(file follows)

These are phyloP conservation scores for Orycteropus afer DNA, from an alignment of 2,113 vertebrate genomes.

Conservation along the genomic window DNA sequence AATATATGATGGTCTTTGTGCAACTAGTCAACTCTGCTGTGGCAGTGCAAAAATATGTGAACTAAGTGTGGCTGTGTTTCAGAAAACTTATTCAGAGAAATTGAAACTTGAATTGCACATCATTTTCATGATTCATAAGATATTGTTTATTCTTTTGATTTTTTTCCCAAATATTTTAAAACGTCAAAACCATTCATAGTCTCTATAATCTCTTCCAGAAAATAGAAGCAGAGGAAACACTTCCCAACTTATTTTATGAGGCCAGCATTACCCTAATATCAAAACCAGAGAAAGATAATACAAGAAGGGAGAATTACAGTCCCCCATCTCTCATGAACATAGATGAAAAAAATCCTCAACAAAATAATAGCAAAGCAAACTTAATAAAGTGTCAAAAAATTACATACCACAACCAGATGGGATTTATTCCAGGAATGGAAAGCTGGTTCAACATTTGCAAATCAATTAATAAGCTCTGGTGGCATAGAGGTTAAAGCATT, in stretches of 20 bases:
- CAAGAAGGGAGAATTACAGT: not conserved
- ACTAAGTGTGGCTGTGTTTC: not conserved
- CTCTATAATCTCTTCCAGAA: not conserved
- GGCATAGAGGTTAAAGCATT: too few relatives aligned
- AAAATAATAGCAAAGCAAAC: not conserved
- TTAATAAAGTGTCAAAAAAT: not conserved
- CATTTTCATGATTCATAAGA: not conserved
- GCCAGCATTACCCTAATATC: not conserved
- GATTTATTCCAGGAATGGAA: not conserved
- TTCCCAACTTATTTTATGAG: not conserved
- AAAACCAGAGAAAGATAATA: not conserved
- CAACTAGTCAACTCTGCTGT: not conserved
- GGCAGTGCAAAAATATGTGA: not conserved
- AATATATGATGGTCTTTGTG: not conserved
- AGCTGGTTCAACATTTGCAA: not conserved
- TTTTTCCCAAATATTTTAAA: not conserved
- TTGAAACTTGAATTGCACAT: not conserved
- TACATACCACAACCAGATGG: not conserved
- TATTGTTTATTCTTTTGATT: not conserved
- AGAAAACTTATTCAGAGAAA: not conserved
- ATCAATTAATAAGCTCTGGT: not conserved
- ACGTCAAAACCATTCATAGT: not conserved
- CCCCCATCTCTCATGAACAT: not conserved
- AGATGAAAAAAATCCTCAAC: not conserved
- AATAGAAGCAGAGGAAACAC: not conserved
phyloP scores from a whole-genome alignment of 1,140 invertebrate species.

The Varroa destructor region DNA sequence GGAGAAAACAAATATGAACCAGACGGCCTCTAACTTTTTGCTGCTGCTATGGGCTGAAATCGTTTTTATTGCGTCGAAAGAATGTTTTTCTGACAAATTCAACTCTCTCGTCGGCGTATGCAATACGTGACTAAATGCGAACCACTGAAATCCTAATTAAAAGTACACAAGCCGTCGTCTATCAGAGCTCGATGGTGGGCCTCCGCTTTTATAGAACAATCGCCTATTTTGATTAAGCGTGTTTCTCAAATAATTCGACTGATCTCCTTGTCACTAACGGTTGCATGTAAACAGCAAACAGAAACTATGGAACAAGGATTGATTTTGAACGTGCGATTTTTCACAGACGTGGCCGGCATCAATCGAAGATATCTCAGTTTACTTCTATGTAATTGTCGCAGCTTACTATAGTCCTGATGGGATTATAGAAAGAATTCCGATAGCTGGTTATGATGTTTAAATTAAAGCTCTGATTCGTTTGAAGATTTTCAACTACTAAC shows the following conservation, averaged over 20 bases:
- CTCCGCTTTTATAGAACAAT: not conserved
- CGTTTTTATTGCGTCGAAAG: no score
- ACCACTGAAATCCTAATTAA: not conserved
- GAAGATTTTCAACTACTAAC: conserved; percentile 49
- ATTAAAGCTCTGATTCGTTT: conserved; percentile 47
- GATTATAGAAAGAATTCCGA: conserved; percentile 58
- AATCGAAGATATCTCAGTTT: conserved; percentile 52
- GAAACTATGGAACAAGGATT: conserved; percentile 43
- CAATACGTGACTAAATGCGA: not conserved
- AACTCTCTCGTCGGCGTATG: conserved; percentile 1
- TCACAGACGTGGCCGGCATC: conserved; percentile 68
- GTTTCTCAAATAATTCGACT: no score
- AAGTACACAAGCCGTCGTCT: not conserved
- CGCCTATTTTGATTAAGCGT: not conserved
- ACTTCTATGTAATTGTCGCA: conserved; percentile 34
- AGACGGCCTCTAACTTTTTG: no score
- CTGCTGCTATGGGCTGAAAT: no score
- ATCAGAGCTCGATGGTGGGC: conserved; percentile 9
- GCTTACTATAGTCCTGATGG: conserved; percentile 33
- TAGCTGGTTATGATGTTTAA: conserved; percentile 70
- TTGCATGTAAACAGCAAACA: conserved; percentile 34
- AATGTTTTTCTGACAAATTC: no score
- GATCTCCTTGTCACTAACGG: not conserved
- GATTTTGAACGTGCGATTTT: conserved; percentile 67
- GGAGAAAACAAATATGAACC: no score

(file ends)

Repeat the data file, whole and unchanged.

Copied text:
These are phyloP conservation scores for Orycteropus afer DNA, from an alignment of 2,113 vertebrate genomes.

Conservation along the genomic window DNA sequence AATATATGATGGTCTTTGTGCAACTAGTCAACTCTGCTGTGGCAGTGCAAAAATATGTGAACTAAGTGTGGCTGTGTTTCAGAAAACTTATTCAGAGAAATTGAAACTTGAATTGCACATCATTTTCATGATTCATAAGATATTGTTTATTCTTTTGATTTTTTTCCCAAATATTTTAAAACGTCAAAACCATTCATAGTCTCTATAATCTCTTCCAGAAAATAGAAGCAGAGGAAACACTTCCCAACTTATTTTATGAGGCCAGCATTACCCTAATATCAAAACCAGAGAAAGATAATACAAGAAGGGAGAATTACAGTCCCCCATCTCTCATGAACATAGATGAAAAAAATCCTCAACAAAATAATAGCAAAGCAAACTTAATAAAGTGTCAAAAAATTACATACCACAACCAGATGGGATTTATTCCAGGAATGGAAAGCTGGTTCAACATTTGCAAATCAATTAATAAGCTCTGGTGGCATAGAGGTTAAAGCATT, in stretches of 20 bases:
- CAAGAAGGGAGAATTACAGT: not conserved
- ACTAAGTGTGGCTGTGTTTC: not conserved
- CTCTATAATCTCTTCCAGAA: not conserved
- GGCATAGAGGTTAAAGCATT: too few relatives aligned
- AAAATAATAGCAAAGCAAAC: not conserved
- TTAATAAAGTGTCAAAAAAT: not conserved
- CATTTTCATGATTCATAAGA: not conserved
- GCCAGCATTACCCTAATATC: not conserved
- GATTTATTCCAGGAATGGAA: not conserved
- TTCCCAACTTATTTTATGAG: not conserved
- AAAACCAGAGAAAGATAATA: not conserved
- CAACTAGTCAACTCTGCTGT: not conserved
- GGCAGTGCAAAAATATGTGA: not conserved
- AATATATGATGGTCTTTGTG: not conserved
- AGCTGGTTCAACATTTGCAA: not conserved
- TTTTTCCCAAATATTTTAAA: not conserved
- TTGAAACTTGAATTGCACAT: not conserved
- TACATACCACAACCAGATGG: not conserved
- TATTGTTTATTCTTTTGATT: not conserved
- AGAAAACTTATTCAGAGAAA: not conserved
- ATCAATTAATAAGCTCTGGT: not conserved
- ACGTCAAAACCATTCATAGT: not conserved
- CCCCCATCTCTCATGAACAT: not conserved
- AGATGAAAAAAATCCTCAAC: not conserved
- AATAGAAGCAGAGGAAACAC: not conserved
phyloP scores from a whole-genome alignment of 1,140 invertebrate species.

The Varroa destructor region DNA sequence GGAGAAAACAAATATGAACCAGACGGCCTCTAACTTTTTGCTGCTGCTATGGGCTGAAATCGTTTTTATTGCGTCGAAAGAATGTTTTTCTGACAAATTCAACTCTCTCGTCGGCGTATGCAATACGTGACTAAATGCGAACCACTGAAATCCTAATTAAAAGTACACAAGCCGTCGTCTATCAGAGCTCGATGGTGGGCCTCCGCTTTTATAGAACAATCGCCTATTTTGATTAAGCGTGTTTCTCAAATAATTCGACTGATCTCCTTGTCACTAACGGTTGCATGTAAACAGCAAACAGAAACTATGGAACAAGGATTGATTTTGAACGTGCGATTTTTCACAGACGTGGCCGGCATCAATCGAAGATATCTCAGTTTACTTCTATGTAATTGTCGCAGCTTACTATAGTCCTGATGGGATTATAGAAAGAATTCCGATAGCTGGTTATGATGTTTAAATTAAAGCTCTGATTCGTTTGAAGATTTTCAACTACTAAC shows the following conservation, averaged over 20 bases:
- CTCCGCTTTTATAGAACAAT: not conserved
- CGTTTTTATTGCGTCGAAAG: no score
- ACCACTGAAATCCTAATTAA: not conserved
- GAAGATTTTCAACTACTAAC: conserved; percentile 49
- ATTAAAGCTCTGATTCGTTT: conserved; percentile 47
- GATTATAGAAAGAATTCCGA: conserved; percentile 58
- AATCGAAGATATCTCAGTTT: conserved; percentile 52
- GAAACTATGGAACAAGGATT: conserved; percentile 43
- CAATACGTGACTAAATGCGA: not conserved
- AACTCTCTCGTCGGCGTATG: conserved; percentile 1
- TCACAGACGTGGCCGGCATC: conserved; percentile 68
- GTTTCTCAAATAATTCGACT: no score
- AAGTACACAAGCCGTCGTCT: not conserved
- CGCCTATTTTGATTAAGCGT: not conserved
- ACTTCTATGTAATTGTCGCA: conserved; percentile 34
- AGACGGCCTCTAACTTTTTG: no score
- CTGCTGCTATGGGCTGAAAT: no score
- ATCAGAGCTCGATGGTGGGC: conserved; percentile 9
- GCTTACTATAGTCCTGATGG: conserved; percentile 33
- TAGCTGGTTATGATGTTTAA: conserved; percentile 70
- TTGCATGTAAACAGCAAACA: conserved; percentile 34
- AATGTTTTTCTGACAAATTC: no score
- GATCTCCTTGTCACTAACGG: not conserved
- GATTTTGAACGTGCGATTTT: conserved; percentile 67
- GGAGAAAACAAATATGAACC: no score